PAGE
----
I know at that age I never would have considered nursing if it would have meant not cheering. If I had to do it all over again knowing everything I know now, I would do my undergrad exactly as I did (earning degrees in biology and psychology) and then immediately apply to an accelerated second degree program to get my BSN after one more year (instead of waiting to do it as a second career). I realize you don't want to go to school that long, but when you're young, that extra year is really not SO bad. BTW...most veterinary degrees mean 8 years of school, although it wouldn't surprise me if there were some that accepted non-degree students who excelled in pre-veterinary studies who completed just 2 years.

The only nursing job I can think of where you might get 2 months off is school nursing. Eventually, when you have enough experience to qualify for travel nursing you might also be able to set yourself up to take that kind of time off.

Good luck in your studies and athletic pursuits.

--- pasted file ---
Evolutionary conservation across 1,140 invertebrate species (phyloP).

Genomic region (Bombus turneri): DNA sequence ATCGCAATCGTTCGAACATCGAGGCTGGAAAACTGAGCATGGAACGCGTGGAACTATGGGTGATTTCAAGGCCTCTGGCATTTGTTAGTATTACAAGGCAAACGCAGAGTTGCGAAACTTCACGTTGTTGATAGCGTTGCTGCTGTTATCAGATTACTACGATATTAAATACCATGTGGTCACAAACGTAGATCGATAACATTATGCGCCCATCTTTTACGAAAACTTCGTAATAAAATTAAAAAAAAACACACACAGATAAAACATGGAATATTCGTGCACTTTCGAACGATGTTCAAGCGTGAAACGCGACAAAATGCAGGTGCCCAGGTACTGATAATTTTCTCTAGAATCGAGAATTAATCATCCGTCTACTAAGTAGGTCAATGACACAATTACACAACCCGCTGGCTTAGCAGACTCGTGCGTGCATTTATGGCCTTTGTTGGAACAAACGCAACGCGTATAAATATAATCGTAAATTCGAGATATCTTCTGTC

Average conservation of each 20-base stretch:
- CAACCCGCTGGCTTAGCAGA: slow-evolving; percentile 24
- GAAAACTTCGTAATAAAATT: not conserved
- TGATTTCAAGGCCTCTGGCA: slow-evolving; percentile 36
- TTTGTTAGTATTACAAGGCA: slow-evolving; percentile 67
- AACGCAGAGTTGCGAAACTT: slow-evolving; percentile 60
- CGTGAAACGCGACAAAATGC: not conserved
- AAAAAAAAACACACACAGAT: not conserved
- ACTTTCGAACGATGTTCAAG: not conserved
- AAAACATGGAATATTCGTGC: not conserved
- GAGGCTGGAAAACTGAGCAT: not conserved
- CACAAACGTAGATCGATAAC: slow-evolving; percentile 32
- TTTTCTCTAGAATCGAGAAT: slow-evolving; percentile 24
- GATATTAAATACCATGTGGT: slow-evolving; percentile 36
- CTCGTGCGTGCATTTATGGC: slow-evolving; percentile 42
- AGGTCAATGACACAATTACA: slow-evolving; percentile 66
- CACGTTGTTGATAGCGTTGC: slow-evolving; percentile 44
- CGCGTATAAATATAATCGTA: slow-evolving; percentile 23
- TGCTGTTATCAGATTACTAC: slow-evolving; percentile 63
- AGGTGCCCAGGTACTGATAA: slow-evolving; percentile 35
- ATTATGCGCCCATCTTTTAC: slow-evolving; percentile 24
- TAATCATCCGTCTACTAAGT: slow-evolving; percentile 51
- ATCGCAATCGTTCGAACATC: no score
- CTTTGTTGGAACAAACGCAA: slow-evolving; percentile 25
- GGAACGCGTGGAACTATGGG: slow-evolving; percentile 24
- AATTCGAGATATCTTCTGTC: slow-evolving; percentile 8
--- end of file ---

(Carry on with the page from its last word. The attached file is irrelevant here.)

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2,639 Visitors; 72 Posts

unfortunately this sounds like it falls under the "nurses eat their young/own" banner. It is not really upper management so much as it is just a fact of nursing. I work in a an ICU. I have plenty of experience and I deal with the same issues regarding the preceptor stuff. I wish I had a positive perspective for you but I think this is par for the course. All I can say is try and learn as much as you can from them minus the attitude and constant bellyaching. If you need to, ask for a new preceptor. Your nurse manager should accomodate your request. Good Luck. This is a tough profession in many ways. Just remember the person you are taking care of is what matters.

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sunnycalifRN has 6 years experience and works as a ICU RN.

8,394 Visitors; 902 Posts

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I love working with people and I have wonderful person to person skills especially with disabled or elderly people and I wanted to be a vet for a long time. I don't want to go to school for 6 years and I know that's what it takes to become a veterinarian. I would like to go to school for no longer then 4 years and still have the job security, decent paycheck, and moderately flexible schedule. I know that a career in the medical field is for me but these are my main questions.